Greg Tippings, Paul Allen, Gareth Webber, Steve Evans, Brian O’Hora, Graeme Williams, Stafford Murray, Mark Allen, Shona Kerr are just a few of the players in the squad. All were in the top 2 or 3 nationally at Junior level and many played top 50 – 100 in PSA. All still involved.
Daily Squash Report
I know who Shona Kerr and Webber are so I checked their stats. It says Kerr played 6 pro events between 92-2012, implies that she won 1 pro match, ranked 132. It says Gareth Webber played 7 pro events between 1994-2014. Not sure we’re talking about committed pro-level ball here.
glad you’re digging around for data. The point I was making is that this is half of the squad I was involved in and Steve Evans, for example, played at No5 in our team a year or two after being 90 something in the world. Many of those mentioned are national coaches and involved
Daily Squash Report
Sounds like these players went on to balance lower-level competitive squash with a bit of pro squash. That sounds healthy. There’s something wrong in US college squash, since a small percentage of team-graduates appear to play any competitive squash after college.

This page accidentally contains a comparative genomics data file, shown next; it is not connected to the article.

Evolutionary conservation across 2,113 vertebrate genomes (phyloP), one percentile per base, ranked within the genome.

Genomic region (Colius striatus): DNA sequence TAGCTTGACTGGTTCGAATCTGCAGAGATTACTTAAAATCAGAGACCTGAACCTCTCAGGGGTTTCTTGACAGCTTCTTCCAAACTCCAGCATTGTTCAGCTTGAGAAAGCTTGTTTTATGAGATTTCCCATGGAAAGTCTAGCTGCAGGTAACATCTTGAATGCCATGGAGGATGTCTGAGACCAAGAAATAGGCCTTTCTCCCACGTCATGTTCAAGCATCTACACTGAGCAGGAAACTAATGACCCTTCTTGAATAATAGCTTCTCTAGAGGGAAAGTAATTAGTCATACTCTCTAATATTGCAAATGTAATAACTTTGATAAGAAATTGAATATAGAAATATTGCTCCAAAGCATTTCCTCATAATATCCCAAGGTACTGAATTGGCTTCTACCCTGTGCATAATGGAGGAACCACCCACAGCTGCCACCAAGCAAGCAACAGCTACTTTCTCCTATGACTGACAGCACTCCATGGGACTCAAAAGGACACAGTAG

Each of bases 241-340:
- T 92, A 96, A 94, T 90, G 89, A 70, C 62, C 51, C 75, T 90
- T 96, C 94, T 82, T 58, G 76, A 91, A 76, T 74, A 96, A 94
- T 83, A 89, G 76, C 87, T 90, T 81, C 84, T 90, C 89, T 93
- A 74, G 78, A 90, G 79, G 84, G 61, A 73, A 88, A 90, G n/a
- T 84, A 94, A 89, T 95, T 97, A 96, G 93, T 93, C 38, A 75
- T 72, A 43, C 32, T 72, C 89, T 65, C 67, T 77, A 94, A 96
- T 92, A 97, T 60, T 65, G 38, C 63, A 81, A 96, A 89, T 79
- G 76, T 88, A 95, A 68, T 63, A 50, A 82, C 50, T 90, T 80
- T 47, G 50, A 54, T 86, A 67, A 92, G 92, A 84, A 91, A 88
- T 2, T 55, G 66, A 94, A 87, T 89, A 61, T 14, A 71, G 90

Another discussion with Daily Squash Report, Andrew Douglas joined by Victor Crouin
Daily Squash Report
No US men in the top 50 speaks for itself. College squash likely hurts.
Third variable problem here: the culture surrounding squash in the U.S influences both the participation in CSA as well as the lack of highly ranked PSA players. Unfortunately I think you have attributed causality wrong here.
Classic graduate response! Glad to see Penn gave you some good critical thinking 😉
Give me a few hours to gather my thoughts on the topic and I’ll answer your question with a few key points. I genuinely believe it’s a healthy discussion to have to help our sport grow as well as to help our players choose the path that best corresponds to their preferences.
A positve note from Alistair Gorrie a response from Mike Hegarty
I can’t see how it could be considered bad for the tour? The quality and depth is there almost regardless – youth who choose not to study combined with the more mature players and everything and everyone in between. This provides a great mix which viewers will love.
Also for the tour, you’ve now got these crazy good facilities in which to host major events. Facilities that likely wouldn’t exist if college squash wasn’t a thing?
The facilities we see springing up are incredible. As you say, positive regardless. Hard to avoid the elephant in the room, that globally the sport is in decline at grassroots level.
While I think it’s fantastic, I just wish that level of investment was available for everyone….